• the United Nations, the Red Cross
8. Use a capital letter for places and monuments:
• London, Paris, the Latin Quarter
• the Eiffel Tower, St Paul's Cathedral
• Buckingham Palace, the White House
• Oxford Street, Fifth Avenue
• Jupiter, Mars, Syrius
• Asia, the Middle East, the North Pole
9. Use a capital letter for names of vehicles like ships, trains and spacecraft:
• the Titanic
• the Orient Express, the Flying Scotsman
• Challenger 2, the Enterprise
10. Use a capital letter for titles of books, poems, songs, plays, films etc:
• War And Peace
• If, Futility
• Like a Virgin
• The Taming of the Shrew
• The Lion King, Gone With The Wind

Can you think of any other times that we use capital letters? Why not add them via the comments box below?

Resourced from

Monday, 4 January 2010

New Year's Resolutions

Today was the first day back after New Year. It seemed appropriate to do a session on New Year's Resolutions. I was lucky enough to find that has already created some worksheets and recorded some people talking about their New Year's Resolutions (2008).

I took the ideas and used them for my class. Thanks!!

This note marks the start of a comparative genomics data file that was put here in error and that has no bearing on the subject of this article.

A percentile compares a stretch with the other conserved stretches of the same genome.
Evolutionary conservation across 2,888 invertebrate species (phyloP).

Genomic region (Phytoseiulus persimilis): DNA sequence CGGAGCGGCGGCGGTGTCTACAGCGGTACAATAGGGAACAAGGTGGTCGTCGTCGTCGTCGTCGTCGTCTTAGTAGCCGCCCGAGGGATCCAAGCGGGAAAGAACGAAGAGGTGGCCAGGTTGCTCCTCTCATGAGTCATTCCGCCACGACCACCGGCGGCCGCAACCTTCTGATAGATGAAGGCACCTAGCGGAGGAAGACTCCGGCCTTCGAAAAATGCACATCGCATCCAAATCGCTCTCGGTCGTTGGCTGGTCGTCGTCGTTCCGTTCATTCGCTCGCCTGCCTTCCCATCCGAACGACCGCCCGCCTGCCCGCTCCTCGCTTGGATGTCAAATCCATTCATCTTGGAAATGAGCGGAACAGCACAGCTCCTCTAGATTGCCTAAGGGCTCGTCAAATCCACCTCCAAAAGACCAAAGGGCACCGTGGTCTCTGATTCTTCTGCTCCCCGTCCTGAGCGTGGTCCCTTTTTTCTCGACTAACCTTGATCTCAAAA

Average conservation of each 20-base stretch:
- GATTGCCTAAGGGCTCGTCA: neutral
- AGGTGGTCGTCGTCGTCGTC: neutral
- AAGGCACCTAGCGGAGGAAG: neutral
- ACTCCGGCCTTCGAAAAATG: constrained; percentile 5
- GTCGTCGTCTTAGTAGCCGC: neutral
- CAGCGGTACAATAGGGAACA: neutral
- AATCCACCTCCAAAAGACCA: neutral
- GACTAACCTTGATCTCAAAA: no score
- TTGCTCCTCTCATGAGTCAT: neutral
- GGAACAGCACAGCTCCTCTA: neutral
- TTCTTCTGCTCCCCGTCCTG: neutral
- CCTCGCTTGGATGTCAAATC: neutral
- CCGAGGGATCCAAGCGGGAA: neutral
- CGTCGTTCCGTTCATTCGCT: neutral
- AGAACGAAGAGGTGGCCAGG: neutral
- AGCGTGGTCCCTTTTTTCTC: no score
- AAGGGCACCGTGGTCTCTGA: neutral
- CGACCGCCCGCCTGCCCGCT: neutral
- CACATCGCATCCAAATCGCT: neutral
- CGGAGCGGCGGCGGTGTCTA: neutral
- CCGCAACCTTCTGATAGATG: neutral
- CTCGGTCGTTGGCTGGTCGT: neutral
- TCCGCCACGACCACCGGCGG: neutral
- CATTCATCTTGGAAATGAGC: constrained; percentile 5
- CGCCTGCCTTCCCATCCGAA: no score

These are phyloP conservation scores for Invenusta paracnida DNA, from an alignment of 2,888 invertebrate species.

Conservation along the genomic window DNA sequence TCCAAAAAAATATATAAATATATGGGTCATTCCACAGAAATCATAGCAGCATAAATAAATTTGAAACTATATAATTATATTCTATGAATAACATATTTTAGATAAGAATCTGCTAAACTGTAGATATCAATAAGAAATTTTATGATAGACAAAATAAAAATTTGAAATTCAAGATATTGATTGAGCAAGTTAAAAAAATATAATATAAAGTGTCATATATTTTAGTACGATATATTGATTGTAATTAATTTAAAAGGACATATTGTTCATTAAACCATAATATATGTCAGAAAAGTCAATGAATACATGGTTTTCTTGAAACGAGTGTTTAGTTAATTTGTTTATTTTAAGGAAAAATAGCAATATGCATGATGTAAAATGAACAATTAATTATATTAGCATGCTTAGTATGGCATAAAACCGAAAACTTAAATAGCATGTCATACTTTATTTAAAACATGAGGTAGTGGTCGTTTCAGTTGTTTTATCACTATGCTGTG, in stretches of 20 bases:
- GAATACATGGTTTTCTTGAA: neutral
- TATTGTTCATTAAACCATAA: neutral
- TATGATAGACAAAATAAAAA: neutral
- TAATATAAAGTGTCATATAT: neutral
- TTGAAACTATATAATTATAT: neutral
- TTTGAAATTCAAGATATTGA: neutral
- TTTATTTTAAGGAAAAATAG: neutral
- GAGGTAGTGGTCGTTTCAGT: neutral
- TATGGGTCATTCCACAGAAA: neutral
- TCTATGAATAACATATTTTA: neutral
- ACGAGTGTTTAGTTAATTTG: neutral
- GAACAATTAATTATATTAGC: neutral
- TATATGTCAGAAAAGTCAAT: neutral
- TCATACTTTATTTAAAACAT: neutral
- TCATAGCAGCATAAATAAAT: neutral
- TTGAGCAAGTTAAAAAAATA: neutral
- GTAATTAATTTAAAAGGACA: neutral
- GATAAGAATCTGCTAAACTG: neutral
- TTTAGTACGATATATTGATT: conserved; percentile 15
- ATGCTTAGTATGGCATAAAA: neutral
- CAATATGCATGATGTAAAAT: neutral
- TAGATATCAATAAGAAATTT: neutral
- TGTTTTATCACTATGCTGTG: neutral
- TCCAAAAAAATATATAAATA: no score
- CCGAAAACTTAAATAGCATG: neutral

One Stop English - New Year's Resolutions

Evalutaion of the Excel class

After introducing the topic with the PowerPoint - Why do we use Excel.ppt I split the class into four groups. The groups were given the pictures and some sentences to match to the pictures. I split the groups so that there was a mix of abilities. Groups that struggled with the language were told to look for keywords within the sentences and encouraged to make a guess based on what they did know. After the students had successfully managed to match the words to the pictures I then gave the students a copy of the slides in handout form, four to a page.

The students then wrote the sentences onto the handouts. After the writing activity I checked meaning, pronunciation and form of any unfamiliar words and I encouraged students to read one sentence each.

Next we watched the video 4_fruits.wmv and this provided some good discussions about the names of fruits in other languages.

After the video I gave a brief description of the Excel task - fruits.xls - before we had a 15 minute break.

After the break I demonstrated and elicited from the students how to complete the instructions in the fruit.xls activity. Students then worked independently, with support from my LSA and myself and their peers. Individual students were given instruction, feedback and comments to help them understand any language that they didn't know.

Saturday, 2 January 2010

YouTube account

I've connected my YouTube account to my blog and my Twitter account so that I can promote my videos and share my work with other tutors. You can find my YouTube page here

Happy New Year

Happy New Year!! Who knows what 2010 will bring...